FOR DECADES, patients with advanced urothelial cancer—a type of bladder cancer that begins in the cells that line the bladder—received platinum-based chemotherapy as the standard of care. However, in December 2023, the Food and Drug Administration approved a new drug combination that may provide significantly better survival outcomes.

In fact, patients with advanced urothelial cancer treated with the combination of Padcev (enfortumab vedotin) plus the immunotherapy drug Keytruda (pembrolizumab) had survival durations nearly double those seen among people treated with traditional chemotherapy, according to the EV-302 study published March 7, 2024, in the New England Journal of Medicine.

In the study, 886 patients with locally advanced or metastatic urothelial cancer received either Padcev plus Keytruda or standard platinum-based chemotherapy. Tumors shrank in 68% of participants assigned to the new combination compared with 44% of those who received chemotherapy. The cancer completely disappeared—known as a complete response—in nearly 30% of patients treated with the combination compared with 12.5% of those given chemotherapy.

Progression-free survival—the time a patient lives with the disease where it does not get worse—was about twice as long in people given the combination—a median of 12.5 months compared with 6.3 months for those treated with chemotherapy. Overall survival was also about twice as long with Padcev plus Keytruda—a median of 31.5 months compared with about 16 months for chemotherapy.

“Chemotherapy for advanced urothelial cancer has worked relatively well, especially at the beginning of treatment, making it a very difficult treatment to beat,” says Michiel S. Van der Heijden, a medical oncologist at the Netherlands Cancer Institute in Amsterdam and an author of the study. “With [Padcev/Keytruda], though, patients are doing quite well over a longer period of time, and further follow-up will show just what the long-term survival is for this treatment.”

More people with urothelial cancer may be able to benefit from Padcev plus Keytruda than can benefit from platinum-based chemotherapy, explains Parminder Singh, a medical oncologist with Mayo Clinic in Phoenix, who was not involved with this study.

The average age of people diagnosed with bladder cancer is 73 years, and many of these older patients cannot tolerate aggressive chemotherapy combinations, Singh says. When deciding whether to assign patients for cisplatin-based treatments, doctors must consider their age, kidney function and heart health, as well as their performance status—a measure of how well a person can perform ordinary tasks and daily activities.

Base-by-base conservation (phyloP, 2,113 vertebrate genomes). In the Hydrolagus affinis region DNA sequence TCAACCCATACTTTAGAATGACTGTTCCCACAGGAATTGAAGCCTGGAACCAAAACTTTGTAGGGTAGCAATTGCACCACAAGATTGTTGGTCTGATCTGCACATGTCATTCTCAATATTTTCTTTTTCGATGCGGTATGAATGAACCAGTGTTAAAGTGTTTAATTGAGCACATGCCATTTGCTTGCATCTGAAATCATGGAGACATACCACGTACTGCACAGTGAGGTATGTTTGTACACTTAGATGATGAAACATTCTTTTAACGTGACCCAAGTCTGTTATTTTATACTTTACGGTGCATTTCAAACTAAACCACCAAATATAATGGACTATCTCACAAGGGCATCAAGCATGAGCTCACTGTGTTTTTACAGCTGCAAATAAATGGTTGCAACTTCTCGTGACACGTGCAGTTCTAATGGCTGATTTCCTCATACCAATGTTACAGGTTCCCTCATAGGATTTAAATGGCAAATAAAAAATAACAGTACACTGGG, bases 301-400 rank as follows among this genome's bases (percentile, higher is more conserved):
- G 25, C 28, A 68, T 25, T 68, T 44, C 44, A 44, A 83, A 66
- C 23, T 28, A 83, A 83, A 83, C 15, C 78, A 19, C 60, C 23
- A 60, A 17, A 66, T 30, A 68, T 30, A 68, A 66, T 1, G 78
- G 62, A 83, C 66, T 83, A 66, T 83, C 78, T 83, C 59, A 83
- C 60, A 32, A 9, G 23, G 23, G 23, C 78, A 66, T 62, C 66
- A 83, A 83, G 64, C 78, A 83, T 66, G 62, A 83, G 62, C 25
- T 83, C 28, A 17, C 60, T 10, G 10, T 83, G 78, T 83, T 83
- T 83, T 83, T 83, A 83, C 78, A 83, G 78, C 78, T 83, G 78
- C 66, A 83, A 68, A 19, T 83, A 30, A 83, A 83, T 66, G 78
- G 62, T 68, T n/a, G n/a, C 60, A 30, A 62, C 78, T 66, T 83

“We know historically that about one-quarter of patients [with advanced disease] would not be suitable for any form of combination chemotherapy at the outset,” says Singh. “Within the 75% of remaining patients, only about half would be able to tolerate a cisplatin-based regimen; the other half would receive alternative regimens that are much inferior to cisplatin-based combinations.”

Singh says the results of the EV-302 trial upended the existing treatment paradigm. “[Padcev with Keytruda] opens up the possibility for those 6 out of 10 patients who would not otherwise be eligible for cisplatin-based chemotherapy to now get [Padcev/Keytruda],” if doctors can manage the side effects, Singh says.

Padcev is a type of treatment called an antibody-drug conjugate (ADC). ADCs work by targeting a specific protein or receptor on the surface of a cancer cell and delivering a drug, typically a chemotherapy, directly to that cancer cell. This design allows the drug to destroy cancer cells while limiting harm to other cells in the body.

“The side effects with [Padcev plus Keytruda] are certainly different than traditional chemotherapy though, and the treating physician should explain them and monitor patients closely, especially at the beginning of treatment,” Van der Heijden says.

People treated with the new combination may experience skin reactions like rash, increased blood glucose levels or peripheral neuropathy, a type of nerve damage. The combination can have different effects on people with certain health conditions, including people who have a history of autoimmune disease or have uncontrolled diabetes, which should be discussed with one’s medical team.

“A patient receiving these medicines should also talk to their doctor regarding existing nerve problems or problems with their gait or balance,” Singh says. For example, at his practice in Arizona where the ground can get quite hot, Singh advises patients to always wear shoes or socks when walking outside.

Singh says because this combination is new, it is still making its way to individual practices. Patients being treated in the community should ask their physicians if they are eligible.